There are more than 180 nonnative species in the Great Lakes, and the rate of new ones entering the Great Lakes has slowed to a crawl since 2006. Still, those already in the water have been hitching rides with recreational boaters and kayakers. In Michigan, the MI Paddle Stewards program is trying to help change that by teaching kayakers, paddleboarders and canoeists how to clean their boats to prevent the spread.
Of nonnative species in the Great Lakes, about 50 are considered invasive. Invasive species – such as purple loosestrife, quagga mussels, sea lamprey or Phragmites – are plants and animals that aren’t native to the lakes and can have harmful effects on the environment, the economy and human health. Preventing or slowing their spread is the primary goal of MI Paddle Stewards, run by Michigan Sea Grant, as these invasive species can be moved within the same water body, or even survive on a boat or clothing materials as people move from one water body to another.
Paddle Stewards consists of a workshop session that explains how to prevent invasive species from spreading, said Mary Bohling, Michigan State University Extension educator. This involves thoroughly and effectively cleaning boats, equipment and clothing. The classes break down the steps and identify some easily overlooked aspects of deep cleans.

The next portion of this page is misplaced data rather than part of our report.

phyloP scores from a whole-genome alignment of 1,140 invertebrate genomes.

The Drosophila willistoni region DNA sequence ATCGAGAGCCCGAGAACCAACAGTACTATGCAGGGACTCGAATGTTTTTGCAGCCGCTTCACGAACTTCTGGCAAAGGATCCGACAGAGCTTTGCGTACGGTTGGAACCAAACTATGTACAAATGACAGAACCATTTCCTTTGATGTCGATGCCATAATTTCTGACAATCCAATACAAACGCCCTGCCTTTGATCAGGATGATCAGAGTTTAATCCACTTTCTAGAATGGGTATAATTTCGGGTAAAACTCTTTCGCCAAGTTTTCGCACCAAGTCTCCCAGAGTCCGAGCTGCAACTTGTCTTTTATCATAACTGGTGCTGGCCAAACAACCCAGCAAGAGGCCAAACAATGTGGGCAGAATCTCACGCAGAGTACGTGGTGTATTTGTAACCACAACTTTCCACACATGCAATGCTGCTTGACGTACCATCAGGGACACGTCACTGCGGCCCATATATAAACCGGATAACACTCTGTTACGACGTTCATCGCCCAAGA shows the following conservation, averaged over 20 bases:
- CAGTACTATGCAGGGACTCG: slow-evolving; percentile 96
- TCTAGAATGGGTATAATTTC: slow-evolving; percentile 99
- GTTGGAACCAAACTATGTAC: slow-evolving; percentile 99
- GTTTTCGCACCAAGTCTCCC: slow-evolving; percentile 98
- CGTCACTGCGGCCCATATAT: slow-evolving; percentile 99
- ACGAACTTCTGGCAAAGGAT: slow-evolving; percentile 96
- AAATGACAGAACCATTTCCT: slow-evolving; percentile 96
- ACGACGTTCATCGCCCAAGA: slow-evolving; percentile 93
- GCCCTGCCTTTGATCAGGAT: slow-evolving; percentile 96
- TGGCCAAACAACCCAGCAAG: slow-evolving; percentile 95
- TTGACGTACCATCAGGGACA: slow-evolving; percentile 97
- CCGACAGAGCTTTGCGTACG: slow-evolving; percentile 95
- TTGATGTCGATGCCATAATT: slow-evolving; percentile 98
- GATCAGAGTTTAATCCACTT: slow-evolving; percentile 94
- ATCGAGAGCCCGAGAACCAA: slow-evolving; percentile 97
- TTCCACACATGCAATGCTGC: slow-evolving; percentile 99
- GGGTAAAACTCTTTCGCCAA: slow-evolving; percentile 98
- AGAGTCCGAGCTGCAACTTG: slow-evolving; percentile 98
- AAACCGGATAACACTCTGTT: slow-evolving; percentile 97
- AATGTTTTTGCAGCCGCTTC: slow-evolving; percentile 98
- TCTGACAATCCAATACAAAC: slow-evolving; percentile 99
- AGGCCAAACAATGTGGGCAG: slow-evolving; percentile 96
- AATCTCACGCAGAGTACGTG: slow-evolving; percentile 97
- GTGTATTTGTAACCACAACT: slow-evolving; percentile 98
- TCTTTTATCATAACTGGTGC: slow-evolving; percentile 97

“We explain to (participants) where to look on the vessel and what to look for - any pooled water, or if there are any plants visible to remove,” Bohling said. “And not only to look on the vessel itself, such as all the hatches and places you may not think water can get, but also your other equipment like (your life jacket) paddles, shoes and clothing.”
Cleaning off boats and boards before moving them is doubly important to prevent unwanted plants and contaminated water from blowing off them while they’re being transported on the road, Bohling said. This can lead to invasive species getting established in ponds, ditches and creeks that they otherwise would have a hard time reaching.
In 2019, the workshops were held in-person, and featured a kit with hands-on cleaning protocols. Michigan Sea Grant shifted these online in 2020 due to the COVID-19 pandemic. The course is free and includes a cleaning kit that arrives in the mail. The kits contain a spray bottle with instructions on how to mix a cleaning solution as well as a checklist on a sticker to help remind people of steps to properly clean their boat.
Bohling said those interested can register for these pre-recorded online courses through the MI Paddle Stewards website. They cover the same ground as the in-person workshops held previously and can be viewed at the student’s own pace. For takers in 2020, the course expires on December 31. The online workshops will continue through 2021, Bohling said; signups for that year will begin in mid-January and remain open through December 31, 2021, even if in-person workshops resume. While the course is backed by Michigan Sea Grant, it’s also open to residents outside the state.
Bohling said they hope to return to in-person workshops once the pandemic subsides. But the online experiment has proved successful – about 150 people attended in-person workshops in 2019, but as of November 12 more than 220 people signed up for the online course.
Kevin Bunch is a writer-communications specialist at the IJC’s US Section office in Washington, D.C.